These vines are part of the original plantation by Charlotte Young in 1971. 2021 vintage marks these vine’s 50th harvest. This wine is selected from the far western side of the property where the vines absorb the water from the neighboring property and grow incredibly vigorous. Where the rest of the old vines have reasonable 3ft shoots, and moderately sized clusters, the “peripherie” row has sometimes 10ft long canes sprawling onto the floor and often football sized clusters. It didn’t make sense to put this anomaly section into the block designate wines. So, with an ode to the traditional way of harvesting and in an effort to make a fresh wine out of a serious vineyard, I made a co-fermented field blend.
Peripherie was harvested on a single morning. The ratio of each grape is not a science, it directly correlates to the amount of vines in each row working up the western side of the property. The Marsanne, Syrah, and Mourvedre were harvested into the same picking bins and brought to the cellar to be destemmed into open top barrels. After its native fermentation commenced, this wine was made with minimal extraction with gentle love touches and pour overs. Peripherie was sent to press after a little more than 2 weeks on its skins. This wine aged for 6 months ⅓ in stainless and 3/4 in neutral French oak before bottling unfined and unfiltered in March of 2022.
This is a fresh but serious expression of Ibarra-Young Vineyard. Possibly its truest representation as it encompasses all three of the original blocks on the property. This wine has become quite special to me!
You can seek out glimpses of all three varieties in this wine. Delicate yet fairly formal. A wild one like a melange of freshly harvested fruits from the garden, peeled and prepped for your seasonal jam making. Light, alive, easy, crushable
Art: The weasel on the front was painted by my perfect mother, Eileen Anderson. The native Mustela frenata, the long-tailed weasel, is a cheeky little critter on this cheeky little wine. We always get excited to see them around springtime in the vineyard. They are veracious hunters and help manage the gopher population in the vineyard. The beneficial insects on the back label are painted by me. These are some of the invertebrates we are looking for in the vineyard to maintain a healthy pest population naturally.
Ingredients: beyond-organic grapes, minimal sulfites
90 cases produced
Translation: soulful, lively soul, living soul
the emotional part of human nature; the seat of the feelings or sentiments.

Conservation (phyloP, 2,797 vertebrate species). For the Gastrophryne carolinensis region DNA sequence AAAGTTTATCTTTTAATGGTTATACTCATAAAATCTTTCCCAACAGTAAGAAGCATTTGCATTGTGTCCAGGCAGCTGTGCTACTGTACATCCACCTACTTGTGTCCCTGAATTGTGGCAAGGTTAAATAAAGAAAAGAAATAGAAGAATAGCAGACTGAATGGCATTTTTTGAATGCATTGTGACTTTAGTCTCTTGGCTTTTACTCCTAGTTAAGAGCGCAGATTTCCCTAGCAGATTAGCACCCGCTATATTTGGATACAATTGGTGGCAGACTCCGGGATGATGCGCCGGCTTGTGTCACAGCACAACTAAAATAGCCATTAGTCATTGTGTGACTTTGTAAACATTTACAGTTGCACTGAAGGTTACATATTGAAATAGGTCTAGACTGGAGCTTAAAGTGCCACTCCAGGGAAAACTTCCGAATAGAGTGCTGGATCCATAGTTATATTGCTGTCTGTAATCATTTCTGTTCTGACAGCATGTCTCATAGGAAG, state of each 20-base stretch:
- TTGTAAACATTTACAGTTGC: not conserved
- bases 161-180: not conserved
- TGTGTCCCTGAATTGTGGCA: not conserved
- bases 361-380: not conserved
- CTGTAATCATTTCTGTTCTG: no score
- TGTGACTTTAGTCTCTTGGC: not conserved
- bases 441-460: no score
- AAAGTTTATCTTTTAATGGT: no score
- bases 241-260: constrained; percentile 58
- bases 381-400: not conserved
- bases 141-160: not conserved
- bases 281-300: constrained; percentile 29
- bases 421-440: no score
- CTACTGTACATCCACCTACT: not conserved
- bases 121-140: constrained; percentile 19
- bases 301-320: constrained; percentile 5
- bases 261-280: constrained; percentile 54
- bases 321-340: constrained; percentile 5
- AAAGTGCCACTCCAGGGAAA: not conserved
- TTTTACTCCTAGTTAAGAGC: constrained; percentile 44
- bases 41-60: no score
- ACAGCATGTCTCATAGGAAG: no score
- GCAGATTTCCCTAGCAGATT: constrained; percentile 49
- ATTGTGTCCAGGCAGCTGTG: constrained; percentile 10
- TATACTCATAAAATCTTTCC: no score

high-mindedness; noble warmth of feeling, spirit or courage.
the principle of life, feeling, thought, and action in humans, regarded as a distinct entity and separate from the body; the spiritual part of humans as distinct from the physical part.
We lease and farm the Ibarra-Young Vineyard in Los Olivos District A.V.A.
This vineyard was planted by Charlotte Young in 1971 and is still owned by her three daughters. Charlotte's right-hand man, Miguel Ibarra, Helped her plant the vineyard in 1971 and continued to work on the vineyard for more than 40 years. Today, we celebrate this duo by designating these 10 acres as the Ibarra-Young Vineyard.
Ibarra-Young Vineyard was one of the first vineyards planted in the Santa Ynez Valley and has so much soul you can feel it. The first 3 acres were planted in 1971 and 3 more acres were planted in 1973. In the late 90's and early 2000's Bob Lindquist completed Ibarra-Young's planted acreage with the "young" vines in the rockier section of the vineyard.
The vineyard is planted to Syrah and Mourvèdre planted in 1971, Marsanne planted in 1973, as well as suitcase clone Tempranillo and Graciano planted in the late 90's. Everything on the property is own-rooted and has been farmed organically since 1993. We began leasing and farming this special place at the beginning of 2020 and employ regenerative organic and biodynamic practices.
Our goal is to rebuild an ecosystem of native species that live alongside our vine rows, regenerate soil health, and grow the highest quality grapes this site can give. We believe the best wine grapes are grown with minimal inputs and conscious vineyard management. We reject a systematic schedule for viticulture and farming in general. We believe that by working in conjunction with nature we can increase biodiversity and soil health, minimize unnecessary sprays, minimize tractor passes and compaction, decrease water use, and reduce our carbon footprint.
We look forward to taking you along on this journey of unconventional viticulture with us. We hope to convince you that with a lot of passion and hard work, world-class wines are made with minimal intervention in a vineyard that grows alongside a healthy living ecosystem.